Child Mental Health: Fear and Sadness in the Classroom

Stroppy, irritable and inattentive pupils don’t endear themselves to their teachers. Withdrawn, quiet, uncommunicative children can be equally unrewarding to have in a classroom. But both groups may be showing symptoms of depression. The condition has, until recently, gone largely unrecognised in a school setting, but experts in child and adolescent mental health fear it is on the increase.

A conference on how to prevent and manage teenage depression was held in London last Thursday, bringing together speakers from the Healthy Schools Programme, the child mental health charity Young Minds, and professionals including school nurses and counsellors, who explained how to recognise the symptoms and what to do to help.

The 2001 census showed that 0.9% of five- to 15-year-olds were depressed. That may not sound like a lot, but it translates to around 68,000 children. More recent studies put the prevalence of serious depression in over-12s at between 1.4% and 5%.

At the Young People’s Unit in Edinburgh, the head of adolescent psychology, Dr Cathy Richards, says depression has a negative effect on learning, damages self-image and affects social skills. “Children can have mild, moderate and severe depression, just like adults. And because depression will affect concentration, that clearly impacts on their academic performance.” It often means they are perceived as being awkward.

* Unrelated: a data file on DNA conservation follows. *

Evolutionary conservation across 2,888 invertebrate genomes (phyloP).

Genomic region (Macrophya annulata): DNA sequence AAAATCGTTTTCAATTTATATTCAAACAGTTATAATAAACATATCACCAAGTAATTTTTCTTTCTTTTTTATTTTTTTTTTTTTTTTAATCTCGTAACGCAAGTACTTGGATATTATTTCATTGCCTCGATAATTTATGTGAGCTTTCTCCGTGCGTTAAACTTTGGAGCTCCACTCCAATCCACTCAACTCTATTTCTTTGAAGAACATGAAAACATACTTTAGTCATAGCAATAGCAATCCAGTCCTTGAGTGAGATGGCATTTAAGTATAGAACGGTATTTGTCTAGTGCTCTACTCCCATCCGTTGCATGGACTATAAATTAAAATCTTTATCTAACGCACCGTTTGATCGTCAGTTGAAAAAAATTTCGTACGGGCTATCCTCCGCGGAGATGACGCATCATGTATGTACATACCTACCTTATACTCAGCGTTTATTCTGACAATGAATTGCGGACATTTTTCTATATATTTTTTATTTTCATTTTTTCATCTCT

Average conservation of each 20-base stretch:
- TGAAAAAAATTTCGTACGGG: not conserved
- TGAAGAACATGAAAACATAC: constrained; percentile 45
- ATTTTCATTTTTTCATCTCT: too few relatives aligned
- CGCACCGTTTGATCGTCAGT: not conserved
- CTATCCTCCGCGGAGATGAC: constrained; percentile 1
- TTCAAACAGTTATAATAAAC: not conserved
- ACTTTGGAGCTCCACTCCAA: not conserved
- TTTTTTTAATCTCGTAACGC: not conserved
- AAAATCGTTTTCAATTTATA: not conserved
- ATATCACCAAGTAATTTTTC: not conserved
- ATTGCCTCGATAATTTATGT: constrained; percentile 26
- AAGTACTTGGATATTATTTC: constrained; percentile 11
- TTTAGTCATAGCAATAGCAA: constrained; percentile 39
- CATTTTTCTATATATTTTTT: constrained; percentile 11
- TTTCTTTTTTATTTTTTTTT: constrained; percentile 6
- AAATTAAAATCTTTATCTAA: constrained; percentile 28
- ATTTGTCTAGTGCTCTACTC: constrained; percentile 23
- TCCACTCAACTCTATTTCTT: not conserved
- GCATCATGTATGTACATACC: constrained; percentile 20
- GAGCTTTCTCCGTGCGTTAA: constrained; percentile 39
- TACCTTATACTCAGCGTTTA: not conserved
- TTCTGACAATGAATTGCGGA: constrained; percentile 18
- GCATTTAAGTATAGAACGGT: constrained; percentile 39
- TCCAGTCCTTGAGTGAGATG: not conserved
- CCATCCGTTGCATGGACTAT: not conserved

“An average episode of depression,” says Richards, “will last five to seven months, and can impair their sense of who they are at exactly the time when that is forming. They can end up thinking, ‘I’m a person who’s unable to interact with other people’, when that isn’t accurate. If an adult becomes depressed, they know from experience what they are usually like and take some comfort from that, but a young person won’t have that experience.”

Richards says for some young people a diagnosis of depression offers some relief. “It makes sense to them, and we can explain that it’s treatable and that it can change.”

Why do children get depressed? Experts say they can simply have too much to deal with: complex family situations, the unrelenting pressure to be slim, take drugs, have sex, and constant academic challenges. Depression, they say, is the mind’s logical response to a situation that has become unbearable.

At the East Kent hospital school service, to which children are referred if they are medically unable to attend mainstream school, the headteacher, Ros Eastwood, has seen an increase in the numbers of emotionally vulnerable young people coming through her door.

“The biggest proportion of children we get are here because of mental health problems. A lot of it I think is because of the pressures in schools now. A child might be able to develop strategies to cope with dad leaving, or a bereavement, or something bad going on at home, but then they go into school, with all the testing and pressure to achieve, and it’s too much.”